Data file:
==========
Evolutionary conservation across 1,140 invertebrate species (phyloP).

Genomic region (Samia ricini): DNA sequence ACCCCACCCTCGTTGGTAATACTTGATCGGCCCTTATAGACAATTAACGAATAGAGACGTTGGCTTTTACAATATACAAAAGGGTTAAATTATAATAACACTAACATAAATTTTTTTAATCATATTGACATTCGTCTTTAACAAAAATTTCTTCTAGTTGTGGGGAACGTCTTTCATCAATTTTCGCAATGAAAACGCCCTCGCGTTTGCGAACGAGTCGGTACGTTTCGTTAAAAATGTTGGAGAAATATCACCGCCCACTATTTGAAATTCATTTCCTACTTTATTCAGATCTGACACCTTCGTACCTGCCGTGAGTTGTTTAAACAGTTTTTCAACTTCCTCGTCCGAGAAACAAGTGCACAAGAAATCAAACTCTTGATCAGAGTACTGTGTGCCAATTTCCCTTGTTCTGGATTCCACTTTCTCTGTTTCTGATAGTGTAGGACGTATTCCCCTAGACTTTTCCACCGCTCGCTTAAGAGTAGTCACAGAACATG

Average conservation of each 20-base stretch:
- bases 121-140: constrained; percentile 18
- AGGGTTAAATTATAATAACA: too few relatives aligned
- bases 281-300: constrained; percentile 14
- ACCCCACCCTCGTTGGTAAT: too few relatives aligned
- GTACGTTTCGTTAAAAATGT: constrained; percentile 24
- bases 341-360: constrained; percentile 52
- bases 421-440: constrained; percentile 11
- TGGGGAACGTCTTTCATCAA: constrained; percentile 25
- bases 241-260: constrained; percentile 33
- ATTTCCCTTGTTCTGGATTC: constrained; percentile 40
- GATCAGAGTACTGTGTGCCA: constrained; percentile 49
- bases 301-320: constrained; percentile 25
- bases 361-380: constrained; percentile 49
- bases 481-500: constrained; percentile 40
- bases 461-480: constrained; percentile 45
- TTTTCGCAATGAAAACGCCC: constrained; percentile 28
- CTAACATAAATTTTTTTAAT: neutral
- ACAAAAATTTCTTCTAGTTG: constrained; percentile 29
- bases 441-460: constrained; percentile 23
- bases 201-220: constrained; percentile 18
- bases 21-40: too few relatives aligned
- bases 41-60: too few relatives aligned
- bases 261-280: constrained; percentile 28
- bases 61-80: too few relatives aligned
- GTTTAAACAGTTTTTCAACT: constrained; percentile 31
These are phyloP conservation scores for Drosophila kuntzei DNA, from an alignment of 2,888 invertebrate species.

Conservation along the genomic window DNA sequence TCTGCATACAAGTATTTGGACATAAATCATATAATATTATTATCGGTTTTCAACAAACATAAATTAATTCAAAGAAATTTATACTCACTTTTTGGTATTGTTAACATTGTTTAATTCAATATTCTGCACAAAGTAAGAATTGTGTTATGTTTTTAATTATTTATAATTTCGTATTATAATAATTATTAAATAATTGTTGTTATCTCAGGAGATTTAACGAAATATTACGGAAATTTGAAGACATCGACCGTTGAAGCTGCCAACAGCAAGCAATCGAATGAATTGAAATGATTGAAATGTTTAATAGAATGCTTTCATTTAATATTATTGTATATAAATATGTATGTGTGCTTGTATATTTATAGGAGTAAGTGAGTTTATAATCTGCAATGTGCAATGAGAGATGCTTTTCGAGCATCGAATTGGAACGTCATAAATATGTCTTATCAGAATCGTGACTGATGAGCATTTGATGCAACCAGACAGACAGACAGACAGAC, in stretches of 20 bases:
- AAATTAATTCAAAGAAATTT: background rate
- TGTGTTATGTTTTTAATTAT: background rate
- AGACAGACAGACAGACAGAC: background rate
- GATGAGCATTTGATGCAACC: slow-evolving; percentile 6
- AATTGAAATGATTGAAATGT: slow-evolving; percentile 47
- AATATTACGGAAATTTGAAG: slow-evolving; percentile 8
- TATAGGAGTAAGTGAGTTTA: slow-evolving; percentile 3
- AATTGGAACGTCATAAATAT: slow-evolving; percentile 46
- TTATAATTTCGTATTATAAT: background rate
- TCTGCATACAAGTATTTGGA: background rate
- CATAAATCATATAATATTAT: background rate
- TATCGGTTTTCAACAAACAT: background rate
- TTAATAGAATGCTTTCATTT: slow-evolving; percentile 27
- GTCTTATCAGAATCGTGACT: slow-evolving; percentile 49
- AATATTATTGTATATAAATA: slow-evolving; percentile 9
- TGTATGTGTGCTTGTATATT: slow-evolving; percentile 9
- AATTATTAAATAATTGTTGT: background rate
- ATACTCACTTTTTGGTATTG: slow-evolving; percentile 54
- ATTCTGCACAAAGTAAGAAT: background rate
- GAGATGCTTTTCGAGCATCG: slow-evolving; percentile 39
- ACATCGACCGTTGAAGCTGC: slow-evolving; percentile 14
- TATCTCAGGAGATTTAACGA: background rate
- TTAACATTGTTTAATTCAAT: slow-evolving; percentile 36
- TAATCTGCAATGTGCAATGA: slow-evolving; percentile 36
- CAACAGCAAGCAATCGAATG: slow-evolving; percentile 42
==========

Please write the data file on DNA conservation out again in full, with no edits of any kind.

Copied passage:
Evolutionary conservation across 1,140 invertebrate species (phyloP).

Genomic region (Samia ricini): DNA sequence ACCCCACCCTCGTTGGTAATACTTGATCGGCCCTTATAGACAATTAACGAATAGAGACGTTGGCTTTTACAATATACAAAAGGGTTAAATTATAATAACACTAACATAAATTTTTTTAATCATATTGACATTCGTCTTTAACAAAAATTTCTTCTAGTTGTGGGGAACGTCTTTCATCAATTTTCGCAATGAAAACGCCCTCGCGTTTGCGAACGAGTCGGTACGTTTCGTTAAAAATGTTGGAGAAATATCACCGCCCACTATTTGAAATTCATTTCCTACTTTATTCAGATCTGACACCTTCGTACCTGCCGTGAGTTGTTTAAACAGTTTTTCAACTTCCTCGTCCGAGAAACAAGTGCACAAGAAATCAAACTCTTGATCAGAGTACTGTGTGCCAATTTCCCTTGTTCTGGATTCCACTTTCTCTGTTTCTGATAGTGTAGGACGTATTCCCCTAGACTTTTCCACCGCTCGCTTAAGAGTAGTCACAGAACATG

Average conservation of each 20-base stretch:
- bases 121-140: constrained; percentile 18
- AGGGTTAAATTATAATAACA: too few relatives aligned
- bases 281-300: constrained; percentile 14
- ACCCCACCCTCGTTGGTAAT: too few relatives aligned
- GTACGTTTCGTTAAAAATGT: constrained; percentile 24
- bases 341-360: constrained; percentile 52
- bases 421-440: constrained; percentile 11
- TGGGGAACGTCTTTCATCAA: constrained; percentile 25
- bases 241-260: constrained; percentile 33
- ATTTCCCTTGTTCTGGATTC: constrained; percentile 40
- GATCAGAGTACTGTGTGCCA: constrained; percentile 49
- bases 301-320: constrained; percentile 25
- bases 361-380: constrained; percentile 49
- bases 481-500: constrained; percentile 40
- bases 461-480: constrained; percentile 45
- TTTTCGCAATGAAAACGCCC: constrained; percentile 28
- CTAACATAAATTTTTTTAAT: neutral
- ACAAAAATTTCTTCTAGTTG: constrained; percentile 29
- bases 441-460: constrained; percentile 23
- bases 201-220: constrained; percentile 18
- bases 21-40: too few relatives aligned
- bases 41-60: too few relatives aligned
- bases 261-280: constrained; percentile 28
- bases 61-80: too few relatives aligned
- GTTTAAACAGTTTTTCAACT: constrained; percentile 31
These are phyloP conservation scores for Drosophila kuntzei DNA, from an alignment of 2,888 invertebrate species.

Conservation along the genomic window DNA sequence TCTGCATACAAGTATTTGGACATAAATCATATAATATTATTATCGGTTTTCAACAAACATAAATTAATTCAAAGAAATTTATACTCACTTTTTGGTATTGTTAACATTGTTTAATTCAATATTCTGCACAAAGTAAGAATTGTGTTATGTTTTTAATTATTTATAATTTCGTATTATAATAATTATTAAATAATTGTTGTTATCTCAGGAGATTTAACGAAATATTACGGAAATTTGAAGACATCGACCGTTGAAGCTGCCAACAGCAAGCAATCGAATGAATTGAAATGATTGAAATGTTTAATAGAATGCTTTCATTTAATATTATTGTATATAAATATGTATGTGTGCTTGTATATTTATAGGAGTAAGTGAGTTTATAATCTGCAATGTGCAATGAGAGATGCTTTTCGAGCATCGAATTGGAACGTCATAAATATGTCTTATCAGAATCGTGACTGATGAGCATTTGATGCAACCAGACAGACAGACAGACAGAC, in stretches of 20 bases:
- AAATTAATTCAAAGAAATTT: background rate
- TGTGTTATGTTTTTAATTAT: background rate
- AGACAGACAGACAGACAGAC: background rate
- GATGAGCATTTGATGCAACC: slow-evolving; percentile 6
- AATTGAAATGATTGAAATGT: slow-evolving; percentile 47
- AATATTACGGAAATTTGAAG: slow-evolving; percentile 8
- TATAGGAGTAAGTGAGTTTA: slow-evolving; percentile 3
- AATTGGAACGTCATAAATAT: slow-evolving; percentile 46
- TTATAATTTCGTATTATAAT: background rate
- TCTGCATACAAGTATTTGGA: background rate
- CATAAATCATATAATATTAT: background rate
- TATCGGTTTTCAACAAACAT: background rate
- TTAATAGAATGCTTTCATTT: slow-evolving; percentile 27
- GTCTTATCAGAATCGTGACT: slow-evolving; percentile 49
- AATATTATTGTATATAAATA: slow-evolving; percentile 9
- TGTATGTGTGCTTGTATATT: slow-evolving; percentile 9
- AATTATTAAATAATTGTTGT: background rate
- ATACTCACTTTTTGGTATTG: slow-evolving; percentile 54
- ATTCTGCACAAAGTAAGAAT: background rate
- GAGATGCTTTTCGAGCATCG: slow-evolving; percentile 39
- ACATCGACCGTTGAAGCTGC: slow-evolving; percentile 14
- TATCTCAGGAGATTTAACGA: background rate
- TTAACATTGTTTAATTCAAT: slow-evolving; percentile 36
- TAATCTGCAATGTGCAATGA: slow-evolving; percentile 36
- CAACAGCAAGCAATCGAATG: slow-evolving; percentile 42